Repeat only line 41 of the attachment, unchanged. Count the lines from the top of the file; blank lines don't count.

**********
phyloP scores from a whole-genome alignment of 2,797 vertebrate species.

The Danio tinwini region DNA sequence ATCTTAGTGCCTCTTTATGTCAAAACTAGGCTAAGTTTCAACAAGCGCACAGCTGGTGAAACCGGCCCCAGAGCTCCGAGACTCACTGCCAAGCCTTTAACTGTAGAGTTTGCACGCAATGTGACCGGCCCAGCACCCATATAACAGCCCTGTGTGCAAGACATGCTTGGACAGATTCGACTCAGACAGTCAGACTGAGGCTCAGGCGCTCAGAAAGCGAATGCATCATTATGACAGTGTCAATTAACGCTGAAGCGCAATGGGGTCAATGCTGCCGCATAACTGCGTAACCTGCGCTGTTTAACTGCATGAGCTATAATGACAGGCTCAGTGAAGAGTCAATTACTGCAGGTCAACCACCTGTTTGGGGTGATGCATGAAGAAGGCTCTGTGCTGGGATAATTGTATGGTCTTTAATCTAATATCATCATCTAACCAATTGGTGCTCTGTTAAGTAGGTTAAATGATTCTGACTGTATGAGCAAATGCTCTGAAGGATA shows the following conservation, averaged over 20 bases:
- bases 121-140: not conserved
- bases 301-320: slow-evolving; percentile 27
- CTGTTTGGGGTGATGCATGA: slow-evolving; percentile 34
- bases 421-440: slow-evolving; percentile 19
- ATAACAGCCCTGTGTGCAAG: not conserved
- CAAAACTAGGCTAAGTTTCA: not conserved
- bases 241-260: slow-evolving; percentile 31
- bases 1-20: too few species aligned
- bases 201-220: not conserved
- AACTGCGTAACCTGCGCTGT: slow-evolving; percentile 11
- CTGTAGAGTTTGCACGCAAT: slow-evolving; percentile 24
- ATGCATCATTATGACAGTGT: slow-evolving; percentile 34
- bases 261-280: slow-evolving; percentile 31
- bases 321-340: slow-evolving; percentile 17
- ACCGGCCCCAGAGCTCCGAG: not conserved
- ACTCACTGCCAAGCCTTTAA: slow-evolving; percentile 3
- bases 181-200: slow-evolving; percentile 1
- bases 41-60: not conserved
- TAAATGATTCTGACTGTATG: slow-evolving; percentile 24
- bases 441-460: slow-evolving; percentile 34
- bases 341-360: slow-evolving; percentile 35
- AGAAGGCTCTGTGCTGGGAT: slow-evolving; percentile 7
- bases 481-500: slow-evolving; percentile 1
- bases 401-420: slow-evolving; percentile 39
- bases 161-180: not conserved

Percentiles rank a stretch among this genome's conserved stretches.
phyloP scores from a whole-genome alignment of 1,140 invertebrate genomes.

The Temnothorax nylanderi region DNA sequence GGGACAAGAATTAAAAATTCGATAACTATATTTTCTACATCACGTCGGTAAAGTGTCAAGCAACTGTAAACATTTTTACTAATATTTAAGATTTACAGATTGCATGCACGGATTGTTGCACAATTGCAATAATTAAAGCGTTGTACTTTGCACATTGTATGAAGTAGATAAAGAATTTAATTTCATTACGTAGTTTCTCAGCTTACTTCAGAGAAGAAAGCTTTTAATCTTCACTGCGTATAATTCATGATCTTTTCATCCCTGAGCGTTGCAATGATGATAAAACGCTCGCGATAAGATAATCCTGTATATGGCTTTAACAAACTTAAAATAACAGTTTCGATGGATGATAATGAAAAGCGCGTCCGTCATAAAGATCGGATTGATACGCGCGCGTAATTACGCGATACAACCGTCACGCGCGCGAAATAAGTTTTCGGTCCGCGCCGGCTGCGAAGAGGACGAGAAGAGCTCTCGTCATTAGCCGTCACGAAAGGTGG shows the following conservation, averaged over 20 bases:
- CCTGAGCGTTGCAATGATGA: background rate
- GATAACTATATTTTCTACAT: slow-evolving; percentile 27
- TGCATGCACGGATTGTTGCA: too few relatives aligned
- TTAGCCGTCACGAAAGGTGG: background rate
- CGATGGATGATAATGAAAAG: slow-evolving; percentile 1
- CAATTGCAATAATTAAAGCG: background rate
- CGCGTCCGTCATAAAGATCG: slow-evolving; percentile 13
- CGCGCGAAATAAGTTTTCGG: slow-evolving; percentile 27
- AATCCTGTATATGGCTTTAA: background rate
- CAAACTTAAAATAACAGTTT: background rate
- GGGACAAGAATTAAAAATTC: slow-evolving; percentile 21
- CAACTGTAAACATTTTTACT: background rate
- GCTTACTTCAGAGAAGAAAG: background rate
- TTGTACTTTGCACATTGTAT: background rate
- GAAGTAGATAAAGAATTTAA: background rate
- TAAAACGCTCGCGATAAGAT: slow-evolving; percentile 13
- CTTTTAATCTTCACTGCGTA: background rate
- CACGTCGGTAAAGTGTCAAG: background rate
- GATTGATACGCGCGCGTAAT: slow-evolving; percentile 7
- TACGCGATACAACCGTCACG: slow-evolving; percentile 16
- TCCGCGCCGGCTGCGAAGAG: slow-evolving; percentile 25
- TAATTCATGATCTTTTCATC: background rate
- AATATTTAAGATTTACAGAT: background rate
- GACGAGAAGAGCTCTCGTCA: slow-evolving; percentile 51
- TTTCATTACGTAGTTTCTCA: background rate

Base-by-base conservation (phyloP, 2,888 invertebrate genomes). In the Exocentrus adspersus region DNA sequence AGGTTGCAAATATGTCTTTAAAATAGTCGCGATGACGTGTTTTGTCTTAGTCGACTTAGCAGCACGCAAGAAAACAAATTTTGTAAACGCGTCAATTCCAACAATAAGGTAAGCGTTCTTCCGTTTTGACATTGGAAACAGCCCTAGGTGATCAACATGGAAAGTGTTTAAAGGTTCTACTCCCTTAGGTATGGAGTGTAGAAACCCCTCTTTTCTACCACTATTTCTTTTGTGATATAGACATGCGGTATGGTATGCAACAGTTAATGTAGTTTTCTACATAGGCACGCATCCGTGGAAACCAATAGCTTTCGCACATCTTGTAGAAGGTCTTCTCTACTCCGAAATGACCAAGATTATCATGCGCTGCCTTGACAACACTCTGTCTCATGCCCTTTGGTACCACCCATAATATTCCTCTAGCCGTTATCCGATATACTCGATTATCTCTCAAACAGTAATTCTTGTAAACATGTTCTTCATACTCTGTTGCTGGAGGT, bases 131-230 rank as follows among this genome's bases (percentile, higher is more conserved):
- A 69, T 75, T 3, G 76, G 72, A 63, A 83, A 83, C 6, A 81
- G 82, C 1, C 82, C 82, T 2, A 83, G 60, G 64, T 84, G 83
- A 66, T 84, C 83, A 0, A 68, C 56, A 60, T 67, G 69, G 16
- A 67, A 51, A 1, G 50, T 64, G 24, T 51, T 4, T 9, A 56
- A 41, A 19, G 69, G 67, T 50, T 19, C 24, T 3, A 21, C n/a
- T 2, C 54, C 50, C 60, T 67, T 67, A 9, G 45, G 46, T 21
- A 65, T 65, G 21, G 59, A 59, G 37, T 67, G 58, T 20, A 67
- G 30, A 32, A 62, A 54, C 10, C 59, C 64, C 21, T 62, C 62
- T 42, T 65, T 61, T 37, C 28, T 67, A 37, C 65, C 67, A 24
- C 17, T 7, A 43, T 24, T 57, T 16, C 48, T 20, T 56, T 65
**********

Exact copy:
- GGGACAAGAATTAAAAATTC: slow-evolving; percentile 21